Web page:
Animals were anesthetized with CO2 and perfused transcardially with 0.9% physiological saline followed by 3.7% paraformaldehyde, 120 min after drug administration. The brains were removed and post-fixed in formalin for 2 days. Thereafter, the brains were cut into three coronal sections, ranging from 3–5 mm in thickness prior to being placed into tissue processing cassettes for paraffin. The tissue cassettes were rinsed in water followed by an EtOH rinse prior to immersion fixation. Paraffin embedded coronal sections were cut (5–7 μm) on a microtome (Leitz Wetzlar, Spencer Scientific Co., New Hampshire) and immediately placed in a 40°C water bath for mounting tissue on Plus slides (Erie Scientific Co, New Hampshire) and allowed to air dry for 24 h. Thereafter, the tissue slides underwent dehydration by a series of three separate washes in citrosolve (2 × 7 min), 100% EtOH (2 × 7 min), and 95% EtOH (2 × 7 min). The slides were rinsed in distilled water and incubated in a 0.3% H2O2 solution to block endogenous peroxidase activity. The slides were washed (3 × 5 min) in 0.1 M phosphate buffer (PBS) (Dulbecco's phosphate buffered saline; pH 7.4; Sigma Chemical Co) followed by a high pH antigen retrieval (DAKO, Denmark) incubation for 15 min. The slides were then allowed to cool and washed in PBS prior to incubation in the primary antiserum. c-Fos was visualized with a rabbit polyclonal anti-cFos (1:5000, Calbiochem, Germany) for 24 h at room temperature. Following the primary antibody incubation, the sections were washed in PBS (3 × 5 min) and incubated in the secondary, anti-rabbit Horseraddish Peroxidase (HRP)-conjugate envision plus (DAKO, Denmark) for 2 h at room temperature. Thereafter, sections were washed and rinsed for 1–3 min in 3,3′ diaminobenzidine chromagen (DAB) (brown). The sections were then rinsed in distilled water before the hydration series of rinses in 95% EtOH (2 × 7 min), EtOH (2 × 7 min), and citrosolve (2 × 7 min). The slides were cover-slipped using Cytoseal 60 (Thermo Scientific) as a mounting medium and then examined by light microscopy.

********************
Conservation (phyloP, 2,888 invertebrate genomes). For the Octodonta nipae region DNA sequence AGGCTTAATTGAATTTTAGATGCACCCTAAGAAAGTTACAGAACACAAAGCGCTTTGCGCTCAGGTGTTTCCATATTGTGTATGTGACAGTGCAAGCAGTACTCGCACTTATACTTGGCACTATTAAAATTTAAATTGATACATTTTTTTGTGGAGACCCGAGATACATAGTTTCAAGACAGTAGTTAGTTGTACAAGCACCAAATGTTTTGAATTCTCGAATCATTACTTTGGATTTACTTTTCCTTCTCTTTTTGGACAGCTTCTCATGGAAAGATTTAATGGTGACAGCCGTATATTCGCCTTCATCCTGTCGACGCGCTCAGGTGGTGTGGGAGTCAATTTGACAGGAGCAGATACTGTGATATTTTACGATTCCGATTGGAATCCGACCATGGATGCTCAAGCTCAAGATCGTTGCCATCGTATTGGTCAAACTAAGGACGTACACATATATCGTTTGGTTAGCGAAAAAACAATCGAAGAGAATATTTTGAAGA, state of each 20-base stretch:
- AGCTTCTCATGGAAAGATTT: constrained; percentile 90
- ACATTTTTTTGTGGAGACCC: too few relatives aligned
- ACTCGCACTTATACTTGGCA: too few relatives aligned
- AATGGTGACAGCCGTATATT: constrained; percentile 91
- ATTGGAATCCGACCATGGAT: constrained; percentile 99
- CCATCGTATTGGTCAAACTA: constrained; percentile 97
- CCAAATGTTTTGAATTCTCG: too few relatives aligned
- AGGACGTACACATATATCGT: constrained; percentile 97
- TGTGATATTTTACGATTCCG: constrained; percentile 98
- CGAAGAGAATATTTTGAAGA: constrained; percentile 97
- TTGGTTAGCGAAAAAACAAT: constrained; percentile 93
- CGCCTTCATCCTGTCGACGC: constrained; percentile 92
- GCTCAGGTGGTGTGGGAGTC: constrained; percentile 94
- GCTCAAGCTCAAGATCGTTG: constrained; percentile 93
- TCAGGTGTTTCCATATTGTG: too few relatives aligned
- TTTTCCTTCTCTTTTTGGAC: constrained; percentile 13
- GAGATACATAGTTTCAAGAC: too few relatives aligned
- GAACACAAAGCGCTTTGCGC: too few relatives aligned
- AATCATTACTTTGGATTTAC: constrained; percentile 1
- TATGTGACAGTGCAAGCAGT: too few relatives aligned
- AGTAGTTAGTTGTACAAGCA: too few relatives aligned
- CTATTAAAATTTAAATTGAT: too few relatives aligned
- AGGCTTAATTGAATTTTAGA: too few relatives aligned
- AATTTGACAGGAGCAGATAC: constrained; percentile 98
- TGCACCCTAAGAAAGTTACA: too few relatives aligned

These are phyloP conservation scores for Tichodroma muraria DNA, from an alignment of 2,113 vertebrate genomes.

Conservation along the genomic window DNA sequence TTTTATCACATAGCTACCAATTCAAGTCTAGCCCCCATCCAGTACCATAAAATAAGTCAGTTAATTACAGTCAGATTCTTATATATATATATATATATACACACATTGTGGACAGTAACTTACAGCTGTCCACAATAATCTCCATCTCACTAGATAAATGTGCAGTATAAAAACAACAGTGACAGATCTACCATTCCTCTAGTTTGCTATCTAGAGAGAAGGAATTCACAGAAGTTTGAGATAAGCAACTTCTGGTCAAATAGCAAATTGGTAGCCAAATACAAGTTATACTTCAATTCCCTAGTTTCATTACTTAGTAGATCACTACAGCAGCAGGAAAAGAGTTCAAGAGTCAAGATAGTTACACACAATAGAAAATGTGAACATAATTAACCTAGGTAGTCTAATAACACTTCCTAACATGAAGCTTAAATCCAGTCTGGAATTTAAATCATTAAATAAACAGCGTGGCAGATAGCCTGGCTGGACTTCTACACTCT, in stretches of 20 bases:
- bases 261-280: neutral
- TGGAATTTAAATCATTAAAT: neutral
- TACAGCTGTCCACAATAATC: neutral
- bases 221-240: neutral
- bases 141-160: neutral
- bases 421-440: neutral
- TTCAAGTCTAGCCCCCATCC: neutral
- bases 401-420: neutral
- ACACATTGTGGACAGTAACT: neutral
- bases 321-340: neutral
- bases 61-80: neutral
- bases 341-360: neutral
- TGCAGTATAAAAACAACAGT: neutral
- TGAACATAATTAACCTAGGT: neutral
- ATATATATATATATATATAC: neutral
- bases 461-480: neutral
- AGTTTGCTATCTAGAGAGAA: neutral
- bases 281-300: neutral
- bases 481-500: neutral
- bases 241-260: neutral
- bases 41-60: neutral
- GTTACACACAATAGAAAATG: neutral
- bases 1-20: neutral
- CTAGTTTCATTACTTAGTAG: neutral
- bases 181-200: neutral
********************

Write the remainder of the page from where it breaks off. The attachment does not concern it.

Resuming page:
Quantification of c-Fos-Labeled Cell Density